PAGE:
Riya’s Senior Column

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Reading these senior columns as a freshman, it seemed like all four years of high school would lead up to this moment. My last monologue to confess my feelings, reminisce my ups and downs, say my thank yous, offer my advice and close out my last issue of The Pacer. Now I am finally at the end, I realize that I was waiting for something I never received.

Due to the unforeseen circumstances of COVID-19, I didn’t really get an end. I never got the closure of having a graduation ceremony. Or a senior Prom. Or even a Pacer senior dinner. I never realized it was my last day of high school until my last day of high school already happened. But honestly, this taught me the most valuable lesson I will ever learn: do not take a second of your life for granted.

You won’t know the last time you get to blast music in a car with your best friends, or talk to your favorite teacher about their day or even buy a cookie from the RMHS cafeteria.  Sometimes it might not be anybody’s fault, you won’t see it coming, but you’ll regret not enjoying the little things.

Life is too short not to experience it completely. In high school, I attempted to take full advantage of every resource through clubs, sports, and leadership activities. And while it provided me with unique opportunities and lifelong lessons, it also allowed me to make friends that I otherwise never would have had. Whether it’s those two girls in your freshman biology class, or the people you met in the Pacer Office who you told your deepest, darkest secrets to, you will find lifelong companions in every nook and cranny of RMHS.

However, while I encourage you to broaden your friend group and meet all different kinds of people, I need you to know that not everyone will like you, and you don’t need to convince them to. My biggest downfall has always been caring too much about what people think of me—I think we all do it, it’s human nature. But if you’re going to do something, please just do it for yourself.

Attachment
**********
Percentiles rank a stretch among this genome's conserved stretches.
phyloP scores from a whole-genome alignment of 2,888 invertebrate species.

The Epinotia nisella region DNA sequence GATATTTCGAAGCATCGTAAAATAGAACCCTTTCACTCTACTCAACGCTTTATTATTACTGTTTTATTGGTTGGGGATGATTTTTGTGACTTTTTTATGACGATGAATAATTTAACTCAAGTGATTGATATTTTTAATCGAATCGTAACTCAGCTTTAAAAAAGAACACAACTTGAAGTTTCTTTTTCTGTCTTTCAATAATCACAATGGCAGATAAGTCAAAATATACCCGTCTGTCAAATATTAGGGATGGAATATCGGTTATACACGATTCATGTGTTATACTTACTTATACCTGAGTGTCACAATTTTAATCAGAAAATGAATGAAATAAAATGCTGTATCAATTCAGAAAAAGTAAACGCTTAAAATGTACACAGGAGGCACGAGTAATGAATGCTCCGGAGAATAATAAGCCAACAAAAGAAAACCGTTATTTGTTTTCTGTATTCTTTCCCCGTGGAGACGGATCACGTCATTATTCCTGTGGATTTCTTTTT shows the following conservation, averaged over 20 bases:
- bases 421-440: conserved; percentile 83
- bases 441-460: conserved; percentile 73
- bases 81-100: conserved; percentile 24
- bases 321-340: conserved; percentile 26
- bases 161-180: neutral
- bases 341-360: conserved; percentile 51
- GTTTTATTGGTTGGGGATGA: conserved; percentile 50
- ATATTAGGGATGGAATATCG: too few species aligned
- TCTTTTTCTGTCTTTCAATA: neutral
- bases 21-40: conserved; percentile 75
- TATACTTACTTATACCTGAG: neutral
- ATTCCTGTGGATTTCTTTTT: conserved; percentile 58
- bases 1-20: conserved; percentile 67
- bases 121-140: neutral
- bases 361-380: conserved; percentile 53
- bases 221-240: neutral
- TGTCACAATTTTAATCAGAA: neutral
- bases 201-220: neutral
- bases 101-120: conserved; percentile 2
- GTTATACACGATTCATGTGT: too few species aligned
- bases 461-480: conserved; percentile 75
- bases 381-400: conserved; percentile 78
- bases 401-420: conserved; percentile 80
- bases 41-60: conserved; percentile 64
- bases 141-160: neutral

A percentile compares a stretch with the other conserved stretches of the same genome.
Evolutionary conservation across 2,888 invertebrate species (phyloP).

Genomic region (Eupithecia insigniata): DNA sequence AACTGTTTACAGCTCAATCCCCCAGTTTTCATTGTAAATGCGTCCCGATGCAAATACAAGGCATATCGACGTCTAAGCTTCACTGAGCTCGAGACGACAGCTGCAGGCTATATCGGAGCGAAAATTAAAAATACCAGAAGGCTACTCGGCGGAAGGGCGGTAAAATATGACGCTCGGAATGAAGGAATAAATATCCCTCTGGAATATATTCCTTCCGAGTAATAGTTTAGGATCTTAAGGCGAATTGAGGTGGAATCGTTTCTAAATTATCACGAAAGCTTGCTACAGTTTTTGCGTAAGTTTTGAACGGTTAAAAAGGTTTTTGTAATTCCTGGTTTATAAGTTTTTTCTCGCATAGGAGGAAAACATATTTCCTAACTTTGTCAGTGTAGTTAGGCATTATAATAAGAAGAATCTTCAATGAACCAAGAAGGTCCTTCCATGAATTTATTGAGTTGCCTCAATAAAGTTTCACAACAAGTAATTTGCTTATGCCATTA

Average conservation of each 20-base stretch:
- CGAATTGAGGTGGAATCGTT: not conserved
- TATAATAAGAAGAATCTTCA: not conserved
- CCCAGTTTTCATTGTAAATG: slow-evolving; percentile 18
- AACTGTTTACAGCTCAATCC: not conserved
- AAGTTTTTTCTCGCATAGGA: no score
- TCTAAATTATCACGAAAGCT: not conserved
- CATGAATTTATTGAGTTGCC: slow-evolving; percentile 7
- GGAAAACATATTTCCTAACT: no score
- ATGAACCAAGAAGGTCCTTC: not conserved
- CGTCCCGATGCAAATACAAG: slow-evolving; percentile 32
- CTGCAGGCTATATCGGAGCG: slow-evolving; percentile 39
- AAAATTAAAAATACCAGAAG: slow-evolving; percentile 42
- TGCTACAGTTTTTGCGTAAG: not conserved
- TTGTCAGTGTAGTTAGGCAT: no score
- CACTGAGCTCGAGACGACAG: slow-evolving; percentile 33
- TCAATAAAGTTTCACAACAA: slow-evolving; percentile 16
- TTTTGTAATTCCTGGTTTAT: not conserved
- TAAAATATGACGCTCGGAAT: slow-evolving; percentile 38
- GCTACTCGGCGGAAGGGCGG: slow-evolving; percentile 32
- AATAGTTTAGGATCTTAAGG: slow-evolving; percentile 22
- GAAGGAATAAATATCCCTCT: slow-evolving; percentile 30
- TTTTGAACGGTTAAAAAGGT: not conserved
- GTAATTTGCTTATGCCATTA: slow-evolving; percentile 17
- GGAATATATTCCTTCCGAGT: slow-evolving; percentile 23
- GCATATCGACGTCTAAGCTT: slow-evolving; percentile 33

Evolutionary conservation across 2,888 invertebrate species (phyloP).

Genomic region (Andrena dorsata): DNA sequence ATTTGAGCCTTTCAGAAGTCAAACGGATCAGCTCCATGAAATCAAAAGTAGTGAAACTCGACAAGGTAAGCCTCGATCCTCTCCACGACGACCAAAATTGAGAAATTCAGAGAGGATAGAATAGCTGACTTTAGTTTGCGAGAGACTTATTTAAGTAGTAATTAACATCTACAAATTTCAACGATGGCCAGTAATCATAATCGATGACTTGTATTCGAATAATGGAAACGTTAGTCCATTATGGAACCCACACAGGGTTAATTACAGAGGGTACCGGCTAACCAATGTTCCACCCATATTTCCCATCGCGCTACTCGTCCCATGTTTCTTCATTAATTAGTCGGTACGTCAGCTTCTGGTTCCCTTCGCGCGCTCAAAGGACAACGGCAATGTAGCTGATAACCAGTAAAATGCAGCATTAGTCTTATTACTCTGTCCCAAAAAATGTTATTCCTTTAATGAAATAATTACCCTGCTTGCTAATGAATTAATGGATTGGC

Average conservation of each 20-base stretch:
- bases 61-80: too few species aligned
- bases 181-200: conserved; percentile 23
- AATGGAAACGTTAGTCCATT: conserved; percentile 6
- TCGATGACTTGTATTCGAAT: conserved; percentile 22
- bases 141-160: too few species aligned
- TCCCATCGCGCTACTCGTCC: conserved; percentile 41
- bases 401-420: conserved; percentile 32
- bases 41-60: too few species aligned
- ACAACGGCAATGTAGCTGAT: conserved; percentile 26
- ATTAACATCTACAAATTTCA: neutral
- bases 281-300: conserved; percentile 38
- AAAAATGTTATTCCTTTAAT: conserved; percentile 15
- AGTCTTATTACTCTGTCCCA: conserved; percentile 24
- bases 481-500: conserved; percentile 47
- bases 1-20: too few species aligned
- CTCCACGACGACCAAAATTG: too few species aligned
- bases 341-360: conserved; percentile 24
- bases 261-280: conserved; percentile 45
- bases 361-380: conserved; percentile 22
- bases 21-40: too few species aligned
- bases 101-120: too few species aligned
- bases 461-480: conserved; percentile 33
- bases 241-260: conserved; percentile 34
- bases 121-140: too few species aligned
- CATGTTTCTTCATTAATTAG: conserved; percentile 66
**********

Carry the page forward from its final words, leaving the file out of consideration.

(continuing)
I want to thank every single person who has supported me through these four years. To my biggest fans, my parents, thank you for being there to celebrate my feats and to console me during my disappointments. I will never meet two people as hard-working and loving as you both. To my brother, thank you for telling me to sign up for Journalism 1. You will always be my biggest role model. To my best friends, you are the reason the last four years of my life have been the greatest. Thank you for laughing with me, crying with me and being the most genuine people I have ever met. To my partner in crime, my co-editor-in-chief Kamika, I want to thank you for supporting every choice I make, no matter how stupid they seem at the time. Without you and your unconditional support, I would be nowhere. To all my teachers, thank you for teaching me worthwhile lessons in and out of the classroom. I have never met people who care so much about my future and my wellbeing, and I hope to make you all proud.

Finally, I would like to thank everyone I have been able to meet through Pacer. Being a part of The Pacer has been the best decision I have made in high school, and I have found the best of friends within the walls of the Pacer Office. From roaming the streets of Chicago during a Journalism convention to staying at school until midnight for layout, there has never been a dull moment with any of you. (You too, Mrs. Lussow…) PACER IS A FAMILY.

You will have some of the best and the worst times in high school. You might scream at the top of your lungs after getting accepted into your dream college, or cry on your math notes at 2 A.M., but that’s the beauty of it all. You’ll get your heart broken or fail a test, but these are the defining moments that make us stronger. Whether we graduate inside the RMHS gym or over Zoom, our accomplishments are recognized and celebrated. To the Class of 2020, I hope you live every moment of your life like it’s the last, and as the band AJR once said, “I can’t wait to see what you do next.”